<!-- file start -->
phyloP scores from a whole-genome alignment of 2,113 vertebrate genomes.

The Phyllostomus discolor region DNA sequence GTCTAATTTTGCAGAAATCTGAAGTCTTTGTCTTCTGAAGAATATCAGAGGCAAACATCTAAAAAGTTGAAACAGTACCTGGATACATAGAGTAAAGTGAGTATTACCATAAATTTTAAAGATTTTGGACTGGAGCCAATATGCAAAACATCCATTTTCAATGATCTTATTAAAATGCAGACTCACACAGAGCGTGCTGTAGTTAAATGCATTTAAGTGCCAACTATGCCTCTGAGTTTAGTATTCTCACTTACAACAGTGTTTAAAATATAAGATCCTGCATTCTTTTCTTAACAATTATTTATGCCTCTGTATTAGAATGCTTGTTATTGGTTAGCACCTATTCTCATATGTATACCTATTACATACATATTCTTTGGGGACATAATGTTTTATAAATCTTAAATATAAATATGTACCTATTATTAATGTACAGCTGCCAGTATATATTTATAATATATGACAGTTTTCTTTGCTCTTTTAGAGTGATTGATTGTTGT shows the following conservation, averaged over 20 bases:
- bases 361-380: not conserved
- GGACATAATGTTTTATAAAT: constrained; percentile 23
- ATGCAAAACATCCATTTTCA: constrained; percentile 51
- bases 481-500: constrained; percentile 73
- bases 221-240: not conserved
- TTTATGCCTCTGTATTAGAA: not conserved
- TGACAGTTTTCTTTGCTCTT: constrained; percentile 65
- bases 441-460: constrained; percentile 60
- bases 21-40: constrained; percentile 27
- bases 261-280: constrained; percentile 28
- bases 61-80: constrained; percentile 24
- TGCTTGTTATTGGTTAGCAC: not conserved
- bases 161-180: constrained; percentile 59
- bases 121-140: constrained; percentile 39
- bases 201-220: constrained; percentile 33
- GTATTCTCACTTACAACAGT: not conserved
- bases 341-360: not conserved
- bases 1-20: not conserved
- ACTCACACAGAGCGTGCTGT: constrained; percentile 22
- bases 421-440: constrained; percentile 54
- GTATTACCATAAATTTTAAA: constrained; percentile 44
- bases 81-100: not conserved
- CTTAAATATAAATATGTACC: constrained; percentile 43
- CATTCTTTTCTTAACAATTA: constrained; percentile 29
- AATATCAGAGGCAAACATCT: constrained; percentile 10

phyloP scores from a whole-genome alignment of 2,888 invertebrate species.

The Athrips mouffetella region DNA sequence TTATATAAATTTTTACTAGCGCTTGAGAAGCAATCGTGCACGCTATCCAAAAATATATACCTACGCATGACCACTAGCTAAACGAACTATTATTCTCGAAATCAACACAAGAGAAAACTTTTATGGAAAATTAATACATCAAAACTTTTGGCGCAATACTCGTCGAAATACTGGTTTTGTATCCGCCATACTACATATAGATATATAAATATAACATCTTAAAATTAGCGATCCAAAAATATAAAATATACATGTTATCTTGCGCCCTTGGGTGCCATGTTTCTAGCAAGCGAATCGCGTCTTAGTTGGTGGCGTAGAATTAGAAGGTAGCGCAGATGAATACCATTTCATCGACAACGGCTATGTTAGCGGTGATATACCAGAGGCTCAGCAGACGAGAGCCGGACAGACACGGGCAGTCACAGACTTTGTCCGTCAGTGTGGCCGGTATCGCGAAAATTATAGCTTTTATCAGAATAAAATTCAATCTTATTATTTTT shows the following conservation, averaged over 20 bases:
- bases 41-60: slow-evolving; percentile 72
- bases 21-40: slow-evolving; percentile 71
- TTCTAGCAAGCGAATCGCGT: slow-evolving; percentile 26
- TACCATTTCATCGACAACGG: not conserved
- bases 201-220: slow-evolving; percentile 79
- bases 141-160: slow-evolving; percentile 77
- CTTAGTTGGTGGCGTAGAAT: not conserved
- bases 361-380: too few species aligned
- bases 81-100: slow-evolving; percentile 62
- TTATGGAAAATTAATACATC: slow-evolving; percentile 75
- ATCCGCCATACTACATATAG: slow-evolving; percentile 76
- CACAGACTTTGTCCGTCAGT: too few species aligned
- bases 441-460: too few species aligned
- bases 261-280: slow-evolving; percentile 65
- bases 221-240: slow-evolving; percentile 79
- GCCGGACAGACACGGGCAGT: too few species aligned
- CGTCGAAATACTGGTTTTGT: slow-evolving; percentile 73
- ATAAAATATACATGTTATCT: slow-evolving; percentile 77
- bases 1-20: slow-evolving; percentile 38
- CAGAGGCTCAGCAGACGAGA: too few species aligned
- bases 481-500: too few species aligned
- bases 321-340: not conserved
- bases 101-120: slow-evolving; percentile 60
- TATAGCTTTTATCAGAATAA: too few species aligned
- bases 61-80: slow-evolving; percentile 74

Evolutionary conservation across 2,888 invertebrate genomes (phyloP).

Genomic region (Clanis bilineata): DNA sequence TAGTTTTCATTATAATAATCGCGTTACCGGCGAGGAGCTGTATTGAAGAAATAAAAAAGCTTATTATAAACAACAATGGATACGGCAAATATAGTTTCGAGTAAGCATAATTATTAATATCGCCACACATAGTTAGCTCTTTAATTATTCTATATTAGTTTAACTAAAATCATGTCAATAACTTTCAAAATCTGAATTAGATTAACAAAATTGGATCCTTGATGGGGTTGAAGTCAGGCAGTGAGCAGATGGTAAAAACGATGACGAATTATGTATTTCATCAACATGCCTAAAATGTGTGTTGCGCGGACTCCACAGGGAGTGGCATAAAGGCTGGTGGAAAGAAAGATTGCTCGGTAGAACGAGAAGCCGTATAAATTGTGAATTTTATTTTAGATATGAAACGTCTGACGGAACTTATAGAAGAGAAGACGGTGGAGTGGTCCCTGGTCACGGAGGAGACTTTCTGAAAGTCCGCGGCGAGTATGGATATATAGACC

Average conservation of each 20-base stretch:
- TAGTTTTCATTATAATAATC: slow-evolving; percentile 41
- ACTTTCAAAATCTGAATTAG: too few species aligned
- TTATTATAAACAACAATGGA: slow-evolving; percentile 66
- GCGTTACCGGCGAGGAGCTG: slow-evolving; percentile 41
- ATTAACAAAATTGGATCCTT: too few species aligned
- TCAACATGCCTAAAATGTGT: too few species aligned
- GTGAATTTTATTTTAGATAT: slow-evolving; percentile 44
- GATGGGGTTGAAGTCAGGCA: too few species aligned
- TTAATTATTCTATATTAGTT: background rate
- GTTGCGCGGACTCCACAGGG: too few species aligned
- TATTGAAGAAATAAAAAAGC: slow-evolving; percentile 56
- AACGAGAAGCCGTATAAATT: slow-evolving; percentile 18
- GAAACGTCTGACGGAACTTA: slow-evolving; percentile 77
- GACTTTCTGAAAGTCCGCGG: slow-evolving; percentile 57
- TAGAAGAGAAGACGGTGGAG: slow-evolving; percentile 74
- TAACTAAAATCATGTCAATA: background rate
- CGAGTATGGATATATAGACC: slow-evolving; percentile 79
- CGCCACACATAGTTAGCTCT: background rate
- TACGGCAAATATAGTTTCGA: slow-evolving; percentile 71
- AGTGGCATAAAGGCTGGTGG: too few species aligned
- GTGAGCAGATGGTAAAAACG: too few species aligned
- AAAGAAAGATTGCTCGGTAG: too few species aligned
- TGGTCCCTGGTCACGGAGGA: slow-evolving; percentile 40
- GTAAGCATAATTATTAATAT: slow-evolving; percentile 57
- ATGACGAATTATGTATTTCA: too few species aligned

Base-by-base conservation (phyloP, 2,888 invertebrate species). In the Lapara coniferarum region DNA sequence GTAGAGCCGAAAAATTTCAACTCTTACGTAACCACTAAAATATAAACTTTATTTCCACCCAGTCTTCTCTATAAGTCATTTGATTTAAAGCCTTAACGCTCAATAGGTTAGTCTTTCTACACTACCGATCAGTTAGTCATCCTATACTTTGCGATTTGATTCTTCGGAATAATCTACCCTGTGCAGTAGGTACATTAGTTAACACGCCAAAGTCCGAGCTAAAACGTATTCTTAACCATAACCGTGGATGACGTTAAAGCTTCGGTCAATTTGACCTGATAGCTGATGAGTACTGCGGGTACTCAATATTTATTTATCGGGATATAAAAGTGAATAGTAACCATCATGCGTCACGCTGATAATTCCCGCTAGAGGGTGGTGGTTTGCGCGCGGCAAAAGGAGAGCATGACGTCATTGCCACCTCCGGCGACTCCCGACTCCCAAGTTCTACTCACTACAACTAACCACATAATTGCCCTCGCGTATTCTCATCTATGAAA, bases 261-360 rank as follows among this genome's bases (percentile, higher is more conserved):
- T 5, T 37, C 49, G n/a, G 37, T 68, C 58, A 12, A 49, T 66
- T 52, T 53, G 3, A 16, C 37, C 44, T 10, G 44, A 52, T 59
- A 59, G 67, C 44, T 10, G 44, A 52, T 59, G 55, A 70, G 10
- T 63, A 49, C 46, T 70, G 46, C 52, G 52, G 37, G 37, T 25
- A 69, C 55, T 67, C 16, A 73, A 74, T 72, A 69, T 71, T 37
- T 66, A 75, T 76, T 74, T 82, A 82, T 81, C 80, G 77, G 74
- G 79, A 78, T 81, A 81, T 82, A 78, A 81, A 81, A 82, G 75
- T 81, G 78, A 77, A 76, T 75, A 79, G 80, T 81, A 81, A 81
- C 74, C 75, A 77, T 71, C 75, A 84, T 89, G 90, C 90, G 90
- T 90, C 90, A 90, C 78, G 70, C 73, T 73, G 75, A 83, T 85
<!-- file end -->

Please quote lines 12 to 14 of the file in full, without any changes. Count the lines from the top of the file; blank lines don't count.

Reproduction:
- bases 261-280: constrained; percentile 28
- bases 61-80: constrained; percentile 24
- TGCTTGTTATTGGTTAGCAC: not conserved